For over a thousand years the city of Xi’an was the capital of Imperial China. From behind those great city walls - which still stand - endless dynasties of emperors ruled the known world. It was to here that the caravans of the Silk Road wended their way. The glories of Venice, the mysteries of Central Asia, the splendours of Samarkand all arrived at the end of the Silk Road at the base of the Bell Tower in the centre of ancient Xi’an. Here the world gathered – the glass of Phoenicia, the silks of Cathay, the fragrances of Arabia, the spices of the distant islands, the teachings of the Buddha and of Zoroaster all finding here a place of exchange.
On a bleak winter’s morning I set out to find the Bell Tower – to reach the terminus of the Silk Road: the greatest and most romantic road that the world has known. I trudged in the lightly-falling snow through the great western gate of the city and on through the crowded streets towards the centre of the ancient city. This is the road that countless thousands of travelers and pilgrims and traders have travelled, joining the farthest west with the uttermost of the mysterious east.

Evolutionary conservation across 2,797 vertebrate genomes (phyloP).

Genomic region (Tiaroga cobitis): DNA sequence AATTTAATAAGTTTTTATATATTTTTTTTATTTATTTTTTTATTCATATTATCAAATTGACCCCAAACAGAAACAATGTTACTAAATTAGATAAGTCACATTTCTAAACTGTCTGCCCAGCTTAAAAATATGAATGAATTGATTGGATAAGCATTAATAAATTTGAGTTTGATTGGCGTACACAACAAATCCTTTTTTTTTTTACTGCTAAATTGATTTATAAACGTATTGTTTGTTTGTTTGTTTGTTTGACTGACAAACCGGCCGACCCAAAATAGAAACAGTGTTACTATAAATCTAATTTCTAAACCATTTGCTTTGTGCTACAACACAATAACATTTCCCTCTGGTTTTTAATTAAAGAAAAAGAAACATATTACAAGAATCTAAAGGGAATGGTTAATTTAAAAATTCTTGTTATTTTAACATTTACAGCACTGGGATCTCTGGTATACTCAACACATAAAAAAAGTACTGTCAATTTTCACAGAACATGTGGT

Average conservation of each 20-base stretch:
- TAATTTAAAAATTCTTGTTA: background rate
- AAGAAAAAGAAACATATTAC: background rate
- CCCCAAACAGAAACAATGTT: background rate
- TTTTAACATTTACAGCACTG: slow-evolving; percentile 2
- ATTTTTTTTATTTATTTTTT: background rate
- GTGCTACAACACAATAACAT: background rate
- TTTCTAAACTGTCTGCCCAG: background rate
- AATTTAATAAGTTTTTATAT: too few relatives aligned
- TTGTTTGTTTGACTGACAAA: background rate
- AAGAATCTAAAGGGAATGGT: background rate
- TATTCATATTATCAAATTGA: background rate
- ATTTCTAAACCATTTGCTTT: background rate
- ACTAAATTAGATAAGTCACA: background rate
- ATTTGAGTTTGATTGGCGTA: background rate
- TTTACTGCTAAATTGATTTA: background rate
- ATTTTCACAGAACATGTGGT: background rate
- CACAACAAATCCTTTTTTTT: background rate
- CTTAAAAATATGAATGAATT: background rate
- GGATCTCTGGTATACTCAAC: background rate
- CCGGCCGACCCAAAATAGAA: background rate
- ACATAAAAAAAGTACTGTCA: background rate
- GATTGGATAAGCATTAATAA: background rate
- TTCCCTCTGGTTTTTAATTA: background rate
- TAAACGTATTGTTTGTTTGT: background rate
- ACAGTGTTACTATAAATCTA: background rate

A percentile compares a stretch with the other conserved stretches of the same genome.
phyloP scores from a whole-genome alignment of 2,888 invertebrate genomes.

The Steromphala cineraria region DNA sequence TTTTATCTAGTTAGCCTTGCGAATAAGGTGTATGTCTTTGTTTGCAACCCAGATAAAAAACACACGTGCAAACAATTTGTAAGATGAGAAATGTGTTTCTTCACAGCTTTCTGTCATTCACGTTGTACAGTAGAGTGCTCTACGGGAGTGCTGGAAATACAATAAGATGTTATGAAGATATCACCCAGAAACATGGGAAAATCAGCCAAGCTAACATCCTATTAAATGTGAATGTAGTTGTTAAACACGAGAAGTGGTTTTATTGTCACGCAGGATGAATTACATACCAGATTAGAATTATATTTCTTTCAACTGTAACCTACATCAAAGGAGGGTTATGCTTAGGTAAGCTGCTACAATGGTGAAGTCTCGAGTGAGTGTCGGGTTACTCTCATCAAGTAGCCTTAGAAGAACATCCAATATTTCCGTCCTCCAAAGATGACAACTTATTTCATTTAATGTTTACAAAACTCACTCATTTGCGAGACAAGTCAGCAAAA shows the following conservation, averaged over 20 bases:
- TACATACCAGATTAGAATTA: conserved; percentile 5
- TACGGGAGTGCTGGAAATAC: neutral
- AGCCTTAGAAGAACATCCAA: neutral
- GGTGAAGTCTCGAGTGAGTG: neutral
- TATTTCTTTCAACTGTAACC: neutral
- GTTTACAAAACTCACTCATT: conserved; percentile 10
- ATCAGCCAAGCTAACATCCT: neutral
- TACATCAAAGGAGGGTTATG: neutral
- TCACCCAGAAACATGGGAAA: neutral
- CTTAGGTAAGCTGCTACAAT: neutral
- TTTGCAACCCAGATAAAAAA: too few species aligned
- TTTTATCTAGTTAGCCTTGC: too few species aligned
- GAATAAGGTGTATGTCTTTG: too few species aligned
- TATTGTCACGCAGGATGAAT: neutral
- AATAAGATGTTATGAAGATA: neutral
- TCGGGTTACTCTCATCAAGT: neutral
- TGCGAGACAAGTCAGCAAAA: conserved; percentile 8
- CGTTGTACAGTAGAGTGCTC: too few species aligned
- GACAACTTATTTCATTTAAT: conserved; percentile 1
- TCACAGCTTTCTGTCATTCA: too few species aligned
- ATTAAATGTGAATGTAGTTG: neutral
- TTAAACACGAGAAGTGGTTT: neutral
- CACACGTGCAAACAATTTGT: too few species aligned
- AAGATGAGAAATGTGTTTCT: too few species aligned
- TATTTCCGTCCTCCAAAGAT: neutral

And finally, frozen but elated I arrived.
I stood there silent, soaking in the scene before me – the point at which East truly meets West . . .
Bell Tower Square, Xi'an, People's Republic of China